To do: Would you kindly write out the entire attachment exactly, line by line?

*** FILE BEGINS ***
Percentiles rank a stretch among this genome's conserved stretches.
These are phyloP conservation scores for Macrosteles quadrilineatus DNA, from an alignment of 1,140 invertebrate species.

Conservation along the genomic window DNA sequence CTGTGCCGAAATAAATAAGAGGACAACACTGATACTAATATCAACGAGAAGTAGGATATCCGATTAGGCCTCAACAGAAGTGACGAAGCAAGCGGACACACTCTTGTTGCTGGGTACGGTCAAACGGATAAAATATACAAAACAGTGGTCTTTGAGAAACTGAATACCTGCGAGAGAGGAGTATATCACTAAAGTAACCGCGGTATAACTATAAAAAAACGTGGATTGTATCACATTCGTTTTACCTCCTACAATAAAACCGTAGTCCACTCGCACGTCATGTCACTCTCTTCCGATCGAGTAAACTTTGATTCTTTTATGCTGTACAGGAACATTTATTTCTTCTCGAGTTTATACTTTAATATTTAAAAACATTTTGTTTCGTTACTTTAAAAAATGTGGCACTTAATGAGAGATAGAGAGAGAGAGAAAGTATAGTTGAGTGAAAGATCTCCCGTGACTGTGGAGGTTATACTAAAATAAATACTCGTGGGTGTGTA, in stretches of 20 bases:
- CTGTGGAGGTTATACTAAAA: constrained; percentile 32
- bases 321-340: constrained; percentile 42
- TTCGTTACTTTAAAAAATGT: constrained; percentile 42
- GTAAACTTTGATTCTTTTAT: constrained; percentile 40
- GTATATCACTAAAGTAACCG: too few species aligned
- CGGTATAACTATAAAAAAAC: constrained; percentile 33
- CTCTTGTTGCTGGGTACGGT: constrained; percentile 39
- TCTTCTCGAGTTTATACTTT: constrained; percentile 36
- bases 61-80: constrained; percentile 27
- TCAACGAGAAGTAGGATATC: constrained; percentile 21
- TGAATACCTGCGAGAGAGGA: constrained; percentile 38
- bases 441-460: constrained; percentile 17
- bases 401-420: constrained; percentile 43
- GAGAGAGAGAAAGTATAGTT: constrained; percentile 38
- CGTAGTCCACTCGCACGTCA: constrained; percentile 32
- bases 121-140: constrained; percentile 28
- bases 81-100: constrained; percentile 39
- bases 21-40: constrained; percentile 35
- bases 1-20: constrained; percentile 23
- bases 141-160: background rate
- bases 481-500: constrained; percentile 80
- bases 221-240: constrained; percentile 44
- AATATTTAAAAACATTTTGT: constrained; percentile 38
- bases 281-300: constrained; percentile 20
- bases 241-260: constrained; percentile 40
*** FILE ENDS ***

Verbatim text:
Percentiles rank a stretch among this genome's conserved stretches.
These are phyloP conservation scores for Macrosteles quadrilineatus DNA, from an alignment of 1,140 invertebrate species.

Conservation along the genomic window DNA sequence CTGTGCCGAAATAAATAAGAGGACAACACTGATACTAATATCAACGAGAAGTAGGATATCCGATTAGGCCTCAACAGAAGTGACGAAGCAAGCGGACACACTCTTGTTGCTGGGTACGGTCAAACGGATAAAATATACAAAACAGTGGTCTTTGAGAAACTGAATACCTGCGAGAGAGGAGTATATCACTAAAGTAACCGCGGTATAACTATAAAAAAACGTGGATTGTATCACATTCGTTTTACCTCCTACAATAAAACCGTAGTCCACTCGCACGTCATGTCACTCTCTTCCGATCGAGTAAACTTTGATTCTTTTATGCTGTACAGGAACATTTATTTCTTCTCGAGTTTATACTTTAATATTTAAAAACATTTTGTTTCGTTACTTTAAAAAATGTGGCACTTAATGAGAGATAGAGAGAGAGAGAAAGTATAGTTGAGTGAAAGATCTCCCGTGACTGTGGAGGTTATACTAAAATAAATACTCGTGGGTGTGTA, in stretches of 20 bases:
- CTGTGGAGGTTATACTAAAA: constrained; percentile 32
- bases 321-340: constrained; percentile 42
- TTCGTTACTTTAAAAAATGT: constrained; percentile 42
- GTAAACTTTGATTCTTTTAT: constrained; percentile 40
- GTATATCACTAAAGTAACCG: too few species aligned
- CGGTATAACTATAAAAAAAC: constrained; percentile 33
- CTCTTGTTGCTGGGTACGGT: constrained; percentile 39
- TCTTCTCGAGTTTATACTTT: constrained; percentile 36
- bases 61-80: constrained; percentile 27
- TCAACGAGAAGTAGGATATC: constrained; percentile 21
- TGAATACCTGCGAGAGAGGA: constrained; percentile 38
- bases 441-460: constrained; percentile 17
- bases 401-420: constrained; percentile 43
- GAGAGAGAGAAAGTATAGTT: constrained; percentile 38
- CGTAGTCCACTCGCACGTCA: constrained; percentile 32
- bases 121-140: constrained; percentile 28
- bases 81-100: constrained; percentile 39
- bases 21-40: constrained; percentile 35
- bases 1-20: constrained; percentile 23
- bases 141-160: background rate
- bases 481-500: constrained; percentile 80
- bases 221-240: constrained; percentile 44
- AATATTTAAAAACATTTTGT: constrained; percentile 38
- bases 281-300: constrained; percentile 20
- bases 241-260: constrained; percentile 40